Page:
Cafe Racer: A Brief History
Café racers have been around for decades. However, not many riders know the full story of this unique type of motorcycle. Below, we take a closer look at the history of café racers. Let’s get into it!
What Is a Café Racer?
Café racers are motorcycles designed to offer decent performance but with minimal extras on the bike. With light weight and high power, these bikes look truly unique while still managing to go very fast!
The History of Café Racers
Origins of Café Racers
Café racers came out of London in the early 1960s. They were simply modified production motorcycles that were adapted purely for speed and handling. Not being designed for long distance riding, the bikes have limited extra features.
The bikes had associations with ‘Ton-Up Boys’ and urban Rocker culture. Moving between cafes, these bikes had the speed to get from A to B in rapid time. They were usually purchased on the cheap from people that were moving on to buy cars instead.
There are various myths associated with early café racers. One includes the idea of rebellious English youths racing from café to café trying to reach “the ton” of 100 mph. Another claims the riders would try to race from a café to a certain point and back again before a song finished playing on the jukebox!
Speed Over Looks
The main goal of café racers was speed, so riders would take almost everything off their bikes that didn’t help them go faster. This meant lights, unnecessary plating and just about everything else that didn’t make the bike go faster were taken off.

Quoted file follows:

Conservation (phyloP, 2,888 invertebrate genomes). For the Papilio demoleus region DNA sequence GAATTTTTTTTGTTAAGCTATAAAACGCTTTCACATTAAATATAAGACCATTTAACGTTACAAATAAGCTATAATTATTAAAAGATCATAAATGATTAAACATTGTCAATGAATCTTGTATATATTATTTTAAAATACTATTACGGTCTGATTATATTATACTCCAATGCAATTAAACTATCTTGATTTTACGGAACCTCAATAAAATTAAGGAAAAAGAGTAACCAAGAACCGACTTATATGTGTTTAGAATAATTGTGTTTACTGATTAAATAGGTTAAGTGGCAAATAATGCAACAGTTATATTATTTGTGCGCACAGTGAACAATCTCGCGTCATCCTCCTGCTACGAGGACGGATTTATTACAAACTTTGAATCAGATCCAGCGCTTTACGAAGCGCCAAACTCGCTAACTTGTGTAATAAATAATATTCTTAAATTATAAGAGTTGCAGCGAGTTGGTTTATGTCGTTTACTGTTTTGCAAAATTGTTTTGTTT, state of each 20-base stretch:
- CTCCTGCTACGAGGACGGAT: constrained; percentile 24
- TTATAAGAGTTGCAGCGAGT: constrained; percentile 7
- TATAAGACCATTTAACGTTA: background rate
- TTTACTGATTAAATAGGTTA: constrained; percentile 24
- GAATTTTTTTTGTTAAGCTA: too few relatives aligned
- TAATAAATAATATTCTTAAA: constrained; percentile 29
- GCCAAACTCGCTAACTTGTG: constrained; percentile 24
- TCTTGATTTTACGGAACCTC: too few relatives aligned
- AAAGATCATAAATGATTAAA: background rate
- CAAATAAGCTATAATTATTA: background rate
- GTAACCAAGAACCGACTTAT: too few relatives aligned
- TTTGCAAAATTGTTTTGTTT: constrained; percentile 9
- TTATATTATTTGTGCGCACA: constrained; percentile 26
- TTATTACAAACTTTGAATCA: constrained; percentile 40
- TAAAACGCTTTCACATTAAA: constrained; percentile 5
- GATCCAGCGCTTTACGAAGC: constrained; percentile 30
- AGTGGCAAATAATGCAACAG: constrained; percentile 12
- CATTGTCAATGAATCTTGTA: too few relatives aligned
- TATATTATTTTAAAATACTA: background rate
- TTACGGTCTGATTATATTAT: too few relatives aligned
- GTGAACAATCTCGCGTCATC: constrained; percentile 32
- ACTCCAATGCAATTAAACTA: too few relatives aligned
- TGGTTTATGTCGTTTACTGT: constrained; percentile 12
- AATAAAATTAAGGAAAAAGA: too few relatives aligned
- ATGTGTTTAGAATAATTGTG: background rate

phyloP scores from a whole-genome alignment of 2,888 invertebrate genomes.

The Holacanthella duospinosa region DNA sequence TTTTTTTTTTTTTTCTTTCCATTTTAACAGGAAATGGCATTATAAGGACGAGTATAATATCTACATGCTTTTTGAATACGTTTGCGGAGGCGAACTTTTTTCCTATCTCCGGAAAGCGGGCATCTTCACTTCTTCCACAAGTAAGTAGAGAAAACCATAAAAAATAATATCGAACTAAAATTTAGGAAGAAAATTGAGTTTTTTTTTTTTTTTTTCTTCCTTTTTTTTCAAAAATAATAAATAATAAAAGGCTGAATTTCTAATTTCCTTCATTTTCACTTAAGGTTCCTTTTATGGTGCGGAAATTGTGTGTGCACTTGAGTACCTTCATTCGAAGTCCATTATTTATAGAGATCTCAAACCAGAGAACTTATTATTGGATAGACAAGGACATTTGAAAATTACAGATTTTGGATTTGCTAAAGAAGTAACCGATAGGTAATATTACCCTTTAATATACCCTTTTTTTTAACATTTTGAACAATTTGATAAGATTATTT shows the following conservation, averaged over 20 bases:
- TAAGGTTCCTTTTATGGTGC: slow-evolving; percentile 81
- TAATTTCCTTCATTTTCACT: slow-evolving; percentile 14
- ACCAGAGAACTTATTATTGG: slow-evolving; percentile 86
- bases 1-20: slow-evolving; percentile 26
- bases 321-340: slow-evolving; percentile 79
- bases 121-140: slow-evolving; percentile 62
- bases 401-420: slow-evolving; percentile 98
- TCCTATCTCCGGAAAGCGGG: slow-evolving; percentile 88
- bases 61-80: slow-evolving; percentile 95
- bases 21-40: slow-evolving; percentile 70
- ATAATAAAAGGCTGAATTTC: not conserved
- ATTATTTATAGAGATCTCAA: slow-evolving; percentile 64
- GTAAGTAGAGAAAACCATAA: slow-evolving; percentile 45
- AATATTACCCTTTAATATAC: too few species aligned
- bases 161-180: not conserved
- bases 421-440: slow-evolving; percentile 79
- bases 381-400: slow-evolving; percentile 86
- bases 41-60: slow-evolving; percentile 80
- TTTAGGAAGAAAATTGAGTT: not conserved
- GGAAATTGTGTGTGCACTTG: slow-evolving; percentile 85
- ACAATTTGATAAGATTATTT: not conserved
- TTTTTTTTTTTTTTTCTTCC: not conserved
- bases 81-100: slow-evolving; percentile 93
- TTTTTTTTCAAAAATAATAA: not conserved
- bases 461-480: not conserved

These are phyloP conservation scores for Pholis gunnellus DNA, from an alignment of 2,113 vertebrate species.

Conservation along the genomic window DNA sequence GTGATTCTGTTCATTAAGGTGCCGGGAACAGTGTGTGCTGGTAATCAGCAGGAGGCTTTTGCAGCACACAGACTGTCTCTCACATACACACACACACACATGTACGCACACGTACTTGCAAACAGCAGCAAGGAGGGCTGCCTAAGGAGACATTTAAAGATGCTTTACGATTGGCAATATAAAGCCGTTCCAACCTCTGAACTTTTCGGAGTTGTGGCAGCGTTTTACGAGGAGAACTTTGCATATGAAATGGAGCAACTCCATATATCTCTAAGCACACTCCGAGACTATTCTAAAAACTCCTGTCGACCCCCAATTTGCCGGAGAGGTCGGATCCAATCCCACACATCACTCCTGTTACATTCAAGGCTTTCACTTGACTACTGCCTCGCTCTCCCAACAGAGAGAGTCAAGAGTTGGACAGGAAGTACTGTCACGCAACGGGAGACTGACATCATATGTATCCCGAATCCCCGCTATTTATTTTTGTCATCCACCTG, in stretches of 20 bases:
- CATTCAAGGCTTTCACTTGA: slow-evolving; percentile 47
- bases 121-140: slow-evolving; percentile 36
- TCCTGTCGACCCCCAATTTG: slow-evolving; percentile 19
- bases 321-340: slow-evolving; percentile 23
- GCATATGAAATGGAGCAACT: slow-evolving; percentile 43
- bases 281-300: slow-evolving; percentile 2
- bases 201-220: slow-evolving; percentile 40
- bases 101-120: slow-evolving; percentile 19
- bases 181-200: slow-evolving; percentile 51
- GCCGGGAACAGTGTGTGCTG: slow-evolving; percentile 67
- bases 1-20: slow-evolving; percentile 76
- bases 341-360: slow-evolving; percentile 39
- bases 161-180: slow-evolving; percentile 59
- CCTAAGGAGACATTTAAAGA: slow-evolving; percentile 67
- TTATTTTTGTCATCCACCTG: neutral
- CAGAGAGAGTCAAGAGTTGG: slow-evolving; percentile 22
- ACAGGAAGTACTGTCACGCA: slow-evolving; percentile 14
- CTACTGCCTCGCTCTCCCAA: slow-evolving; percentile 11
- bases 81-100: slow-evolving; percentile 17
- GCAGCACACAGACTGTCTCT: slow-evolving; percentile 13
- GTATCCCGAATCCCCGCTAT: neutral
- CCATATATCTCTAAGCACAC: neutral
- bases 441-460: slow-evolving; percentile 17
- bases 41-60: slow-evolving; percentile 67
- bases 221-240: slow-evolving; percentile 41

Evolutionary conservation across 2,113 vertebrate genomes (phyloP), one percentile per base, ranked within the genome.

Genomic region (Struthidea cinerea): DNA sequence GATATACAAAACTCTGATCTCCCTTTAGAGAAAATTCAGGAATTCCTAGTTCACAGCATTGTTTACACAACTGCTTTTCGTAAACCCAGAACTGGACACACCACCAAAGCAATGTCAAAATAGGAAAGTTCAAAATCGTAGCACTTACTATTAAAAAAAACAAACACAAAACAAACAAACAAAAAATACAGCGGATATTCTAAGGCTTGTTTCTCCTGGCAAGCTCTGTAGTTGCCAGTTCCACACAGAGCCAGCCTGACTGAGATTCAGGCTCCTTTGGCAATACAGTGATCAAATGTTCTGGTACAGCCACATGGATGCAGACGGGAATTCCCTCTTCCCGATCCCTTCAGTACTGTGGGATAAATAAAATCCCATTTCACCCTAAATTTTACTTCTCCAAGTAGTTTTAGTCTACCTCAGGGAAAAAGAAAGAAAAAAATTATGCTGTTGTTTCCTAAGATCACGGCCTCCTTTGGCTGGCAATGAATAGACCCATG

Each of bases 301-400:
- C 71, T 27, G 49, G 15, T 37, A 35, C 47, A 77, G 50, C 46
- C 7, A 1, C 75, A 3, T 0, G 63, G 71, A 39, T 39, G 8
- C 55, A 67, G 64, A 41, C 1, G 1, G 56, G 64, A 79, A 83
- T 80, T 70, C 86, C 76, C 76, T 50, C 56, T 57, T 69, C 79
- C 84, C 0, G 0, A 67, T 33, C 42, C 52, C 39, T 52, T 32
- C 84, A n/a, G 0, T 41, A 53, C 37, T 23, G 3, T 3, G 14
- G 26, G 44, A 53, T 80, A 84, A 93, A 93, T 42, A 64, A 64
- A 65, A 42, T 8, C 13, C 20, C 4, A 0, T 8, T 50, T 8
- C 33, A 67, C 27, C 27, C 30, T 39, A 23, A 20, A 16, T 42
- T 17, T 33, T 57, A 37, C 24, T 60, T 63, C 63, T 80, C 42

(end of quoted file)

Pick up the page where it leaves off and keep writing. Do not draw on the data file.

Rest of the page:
They would also tune their engines, add special handlebars and different footrests too. This helped them ride more aerodynamically, reducing wind resistance and increasing their speed.
Carburetors, mufflers and tires were other areas of café racers that riders would customize to increase their potential top speeds. Riders would create hybrid bikes, like crossovers between Triumph Bonneville engines and Norton Featherbed frames.
The Changes in the Market
British-made bikes gave way to Japanese models in the 1970s. This meant that café racers themselves began to look very different. However, brands themselves started producing their own versions of café racers as well. Two examples are the XLCR from Harley Davidson and the Moto Guzzi Le Mans.
Modern Café Racers
Honda and Yamaha also started building their own café racers in the 1980s. However, this trend also continues into the modern market. BMW and Ducati are two other big brands that have recently brought out their own café racers, and one of the most famous modern café racers is the Sport Classic from Ducati.
The Story Continues
There is no doubt café racers have a rich history, and one that continues to evolve even today. While now not only associated with the youth culture, café racers are found all over the world, ridden by enthusiasts that love the idea of customizing a bike for sheer speed.